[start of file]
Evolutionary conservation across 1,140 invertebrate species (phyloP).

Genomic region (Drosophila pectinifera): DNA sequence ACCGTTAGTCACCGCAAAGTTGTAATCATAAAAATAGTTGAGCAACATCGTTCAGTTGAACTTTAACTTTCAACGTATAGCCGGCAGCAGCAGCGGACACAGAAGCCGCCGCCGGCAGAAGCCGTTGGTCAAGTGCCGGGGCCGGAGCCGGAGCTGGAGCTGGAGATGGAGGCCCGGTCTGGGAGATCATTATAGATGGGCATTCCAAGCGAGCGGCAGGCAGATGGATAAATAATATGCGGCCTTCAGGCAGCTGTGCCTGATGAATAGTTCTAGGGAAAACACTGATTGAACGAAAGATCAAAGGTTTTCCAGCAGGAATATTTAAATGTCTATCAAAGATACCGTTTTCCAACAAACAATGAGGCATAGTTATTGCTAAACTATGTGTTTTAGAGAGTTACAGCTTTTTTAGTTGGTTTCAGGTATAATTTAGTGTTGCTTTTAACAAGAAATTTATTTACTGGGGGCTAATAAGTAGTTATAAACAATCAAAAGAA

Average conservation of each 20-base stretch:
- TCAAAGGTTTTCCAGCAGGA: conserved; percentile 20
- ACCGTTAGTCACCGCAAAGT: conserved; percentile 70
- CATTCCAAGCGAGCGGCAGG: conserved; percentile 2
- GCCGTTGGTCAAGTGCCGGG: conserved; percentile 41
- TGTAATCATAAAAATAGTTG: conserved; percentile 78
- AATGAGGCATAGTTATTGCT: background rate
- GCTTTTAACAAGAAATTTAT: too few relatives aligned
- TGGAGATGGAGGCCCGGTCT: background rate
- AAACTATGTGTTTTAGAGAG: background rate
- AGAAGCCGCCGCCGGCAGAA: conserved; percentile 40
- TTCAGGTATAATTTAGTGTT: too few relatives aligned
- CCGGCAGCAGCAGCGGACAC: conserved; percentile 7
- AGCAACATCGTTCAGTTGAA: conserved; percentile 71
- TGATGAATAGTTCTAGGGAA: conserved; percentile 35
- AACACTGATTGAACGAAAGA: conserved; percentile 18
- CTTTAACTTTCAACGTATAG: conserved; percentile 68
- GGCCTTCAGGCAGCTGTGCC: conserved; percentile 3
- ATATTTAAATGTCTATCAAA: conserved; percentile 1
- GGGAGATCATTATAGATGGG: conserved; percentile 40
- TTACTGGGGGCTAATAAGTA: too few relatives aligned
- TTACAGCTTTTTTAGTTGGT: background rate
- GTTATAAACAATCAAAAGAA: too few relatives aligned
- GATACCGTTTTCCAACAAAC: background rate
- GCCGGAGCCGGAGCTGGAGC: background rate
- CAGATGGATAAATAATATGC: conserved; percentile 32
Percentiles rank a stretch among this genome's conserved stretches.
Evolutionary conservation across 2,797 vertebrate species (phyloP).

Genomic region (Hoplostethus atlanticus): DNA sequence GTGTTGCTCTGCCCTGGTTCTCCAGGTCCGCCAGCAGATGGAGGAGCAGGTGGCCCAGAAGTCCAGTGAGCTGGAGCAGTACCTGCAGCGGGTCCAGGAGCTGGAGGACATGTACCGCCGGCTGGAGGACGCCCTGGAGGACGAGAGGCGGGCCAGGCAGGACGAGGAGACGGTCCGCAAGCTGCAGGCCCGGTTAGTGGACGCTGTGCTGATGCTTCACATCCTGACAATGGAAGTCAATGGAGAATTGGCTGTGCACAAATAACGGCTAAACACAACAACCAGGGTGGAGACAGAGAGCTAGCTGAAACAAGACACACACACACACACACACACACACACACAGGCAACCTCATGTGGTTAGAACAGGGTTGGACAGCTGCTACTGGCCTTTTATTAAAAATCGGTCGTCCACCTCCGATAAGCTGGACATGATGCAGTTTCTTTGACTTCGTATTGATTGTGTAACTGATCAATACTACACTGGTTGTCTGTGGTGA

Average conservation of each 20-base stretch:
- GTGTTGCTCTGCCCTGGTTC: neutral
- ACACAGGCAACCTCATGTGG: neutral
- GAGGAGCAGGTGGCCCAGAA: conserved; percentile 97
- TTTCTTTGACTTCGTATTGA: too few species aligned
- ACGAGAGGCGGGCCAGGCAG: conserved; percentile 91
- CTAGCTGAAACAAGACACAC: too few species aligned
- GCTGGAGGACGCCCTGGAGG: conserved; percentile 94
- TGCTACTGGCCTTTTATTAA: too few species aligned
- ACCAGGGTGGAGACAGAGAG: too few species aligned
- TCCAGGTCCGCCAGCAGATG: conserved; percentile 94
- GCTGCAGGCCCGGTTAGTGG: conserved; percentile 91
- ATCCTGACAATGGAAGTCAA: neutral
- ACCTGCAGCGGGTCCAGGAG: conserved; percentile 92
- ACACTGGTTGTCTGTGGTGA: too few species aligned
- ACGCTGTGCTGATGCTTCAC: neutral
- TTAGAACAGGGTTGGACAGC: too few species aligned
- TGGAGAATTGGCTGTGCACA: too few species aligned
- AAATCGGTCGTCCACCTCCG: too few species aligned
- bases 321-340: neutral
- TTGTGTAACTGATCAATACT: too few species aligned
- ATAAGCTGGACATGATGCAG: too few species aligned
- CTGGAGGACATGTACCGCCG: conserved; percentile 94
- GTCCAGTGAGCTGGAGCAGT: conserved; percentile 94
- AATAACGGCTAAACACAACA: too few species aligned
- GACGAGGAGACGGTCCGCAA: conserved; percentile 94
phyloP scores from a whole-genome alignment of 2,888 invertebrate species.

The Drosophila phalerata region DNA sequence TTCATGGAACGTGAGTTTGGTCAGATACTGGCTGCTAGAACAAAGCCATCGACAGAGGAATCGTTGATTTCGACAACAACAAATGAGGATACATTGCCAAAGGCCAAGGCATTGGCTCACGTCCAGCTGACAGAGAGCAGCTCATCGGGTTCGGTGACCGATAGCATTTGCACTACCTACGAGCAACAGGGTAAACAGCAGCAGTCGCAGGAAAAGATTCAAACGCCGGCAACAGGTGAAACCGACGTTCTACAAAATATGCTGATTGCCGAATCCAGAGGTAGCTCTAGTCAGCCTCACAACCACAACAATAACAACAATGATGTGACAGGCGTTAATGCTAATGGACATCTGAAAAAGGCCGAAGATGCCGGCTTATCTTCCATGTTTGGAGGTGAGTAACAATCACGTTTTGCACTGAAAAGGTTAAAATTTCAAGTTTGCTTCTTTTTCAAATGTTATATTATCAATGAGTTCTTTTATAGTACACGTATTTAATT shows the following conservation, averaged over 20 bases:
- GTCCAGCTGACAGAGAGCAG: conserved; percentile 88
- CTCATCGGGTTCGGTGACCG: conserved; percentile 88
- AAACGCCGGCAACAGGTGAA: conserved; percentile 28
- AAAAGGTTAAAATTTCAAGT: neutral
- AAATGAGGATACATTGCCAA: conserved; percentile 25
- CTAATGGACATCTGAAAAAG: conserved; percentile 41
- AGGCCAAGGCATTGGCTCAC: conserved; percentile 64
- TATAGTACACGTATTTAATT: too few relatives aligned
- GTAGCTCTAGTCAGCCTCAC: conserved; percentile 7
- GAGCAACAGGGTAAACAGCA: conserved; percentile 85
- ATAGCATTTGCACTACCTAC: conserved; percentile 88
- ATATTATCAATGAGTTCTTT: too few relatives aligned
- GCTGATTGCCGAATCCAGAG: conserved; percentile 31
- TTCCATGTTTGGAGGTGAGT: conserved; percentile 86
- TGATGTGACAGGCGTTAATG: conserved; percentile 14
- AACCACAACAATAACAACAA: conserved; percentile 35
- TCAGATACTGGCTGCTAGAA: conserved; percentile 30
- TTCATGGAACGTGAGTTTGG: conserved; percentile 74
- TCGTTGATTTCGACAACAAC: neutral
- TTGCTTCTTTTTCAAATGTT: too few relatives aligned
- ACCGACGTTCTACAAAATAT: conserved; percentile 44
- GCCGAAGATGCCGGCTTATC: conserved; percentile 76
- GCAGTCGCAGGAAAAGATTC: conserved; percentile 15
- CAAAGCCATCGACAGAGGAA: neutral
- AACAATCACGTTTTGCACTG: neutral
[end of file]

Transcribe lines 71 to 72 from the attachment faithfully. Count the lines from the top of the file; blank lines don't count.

- ATATTATCAATGAGTTCTTT: too few relatives aligned
- GCTGATTGCCGAATCCAGAG: conserved; percentile 31